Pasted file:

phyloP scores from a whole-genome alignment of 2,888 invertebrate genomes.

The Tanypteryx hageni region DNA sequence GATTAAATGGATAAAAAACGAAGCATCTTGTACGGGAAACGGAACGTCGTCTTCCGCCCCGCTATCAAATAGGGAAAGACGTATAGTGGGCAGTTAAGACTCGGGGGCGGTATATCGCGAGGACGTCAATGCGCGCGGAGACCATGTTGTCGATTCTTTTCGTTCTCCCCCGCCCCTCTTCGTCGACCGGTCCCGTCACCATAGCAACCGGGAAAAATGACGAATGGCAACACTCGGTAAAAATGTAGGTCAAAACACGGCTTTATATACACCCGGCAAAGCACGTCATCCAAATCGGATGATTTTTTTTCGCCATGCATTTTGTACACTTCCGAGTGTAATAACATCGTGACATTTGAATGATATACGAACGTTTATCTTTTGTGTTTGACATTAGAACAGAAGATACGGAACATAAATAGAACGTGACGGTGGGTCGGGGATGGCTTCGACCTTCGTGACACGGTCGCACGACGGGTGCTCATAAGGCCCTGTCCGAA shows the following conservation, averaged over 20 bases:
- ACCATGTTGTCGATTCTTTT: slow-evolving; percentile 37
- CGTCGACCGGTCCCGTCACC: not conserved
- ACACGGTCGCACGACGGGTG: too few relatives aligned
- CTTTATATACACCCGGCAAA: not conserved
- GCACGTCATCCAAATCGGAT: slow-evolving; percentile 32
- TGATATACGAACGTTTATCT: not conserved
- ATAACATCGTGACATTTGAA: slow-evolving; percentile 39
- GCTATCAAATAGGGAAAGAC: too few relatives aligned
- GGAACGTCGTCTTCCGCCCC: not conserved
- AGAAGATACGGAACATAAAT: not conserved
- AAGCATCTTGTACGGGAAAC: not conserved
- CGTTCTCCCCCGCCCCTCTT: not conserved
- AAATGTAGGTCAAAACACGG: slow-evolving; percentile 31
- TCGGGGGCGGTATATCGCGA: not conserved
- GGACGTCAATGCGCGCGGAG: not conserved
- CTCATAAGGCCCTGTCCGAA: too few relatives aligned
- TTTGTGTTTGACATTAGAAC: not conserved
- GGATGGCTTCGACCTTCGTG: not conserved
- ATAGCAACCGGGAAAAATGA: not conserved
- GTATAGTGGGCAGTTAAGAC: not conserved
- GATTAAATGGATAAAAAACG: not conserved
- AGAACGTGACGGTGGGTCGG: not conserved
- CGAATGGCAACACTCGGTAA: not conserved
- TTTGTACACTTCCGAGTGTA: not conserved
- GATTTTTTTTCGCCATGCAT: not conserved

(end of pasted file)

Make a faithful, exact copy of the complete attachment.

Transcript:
phyloP scores from a whole-genome alignment of 2,888 invertebrate genomes.

The Tanypteryx hageni region DNA sequence GATTAAATGGATAAAAAACGAAGCATCTTGTACGGGAAACGGAACGTCGTCTTCCGCCCCGCTATCAAATAGGGAAAGACGTATAGTGGGCAGTTAAGACTCGGGGGCGGTATATCGCGAGGACGTCAATGCGCGCGGAGACCATGTTGTCGATTCTTTTCGTTCTCCCCCGCCCCTCTTCGTCGACCGGTCCCGTCACCATAGCAACCGGGAAAAATGACGAATGGCAACACTCGGTAAAAATGTAGGTCAAAACACGGCTTTATATACACCCGGCAAAGCACGTCATCCAAATCGGATGATTTTTTTTCGCCATGCATTTTGTACACTTCCGAGTGTAATAACATCGTGACATTTGAATGATATACGAACGTTTATCTTTTGTGTTTGACATTAGAACAGAAGATACGGAACATAAATAGAACGTGACGGTGGGTCGGGGATGGCTTCGACCTTCGTGACACGGTCGCACGACGGGTGCTCATAAGGCCCTGTCCGAA shows the following conservation, averaged over 20 bases:
- ACCATGTTGTCGATTCTTTT: slow-evolving; percentile 37
- CGTCGACCGGTCCCGTCACC: not conserved
- ACACGGTCGCACGACGGGTG: too few relatives aligned
- CTTTATATACACCCGGCAAA: not conserved
- GCACGTCATCCAAATCGGAT: slow-evolving; percentile 32
- TGATATACGAACGTTTATCT: not conserved
- ATAACATCGTGACATTTGAA: slow-evolving; percentile 39
- GCTATCAAATAGGGAAAGAC: too few relatives aligned
- GGAACGTCGTCTTCCGCCCC: not conserved
- AGAAGATACGGAACATAAAT: not conserved
- AAGCATCTTGTACGGGAAAC: not conserved
- CGTTCTCCCCCGCCCCTCTT: not conserved
- AAATGTAGGTCAAAACACGG: slow-evolving; percentile 31
- TCGGGGGCGGTATATCGCGA: not conserved
- GGACGTCAATGCGCGCGGAG: not conserved
- CTCATAAGGCCCTGTCCGAA: too few relatives aligned
- TTTGTGTTTGACATTAGAAC: not conserved
- GGATGGCTTCGACCTTCGTG: not conserved
- ATAGCAACCGGGAAAAATGA: not conserved
- GTATAGTGGGCAGTTAAGAC: not conserved
- GATTAAATGGATAAAAAACG: not conserved
- AGAACGTGACGGTGGGTCGG: not conserved
- CGAATGGCAACACTCGGTAA: not conserved
- TTTGTACACTTCCGAGTGTA: not conserved
- GATTTTTTTTCGCCATGCAT: not conserved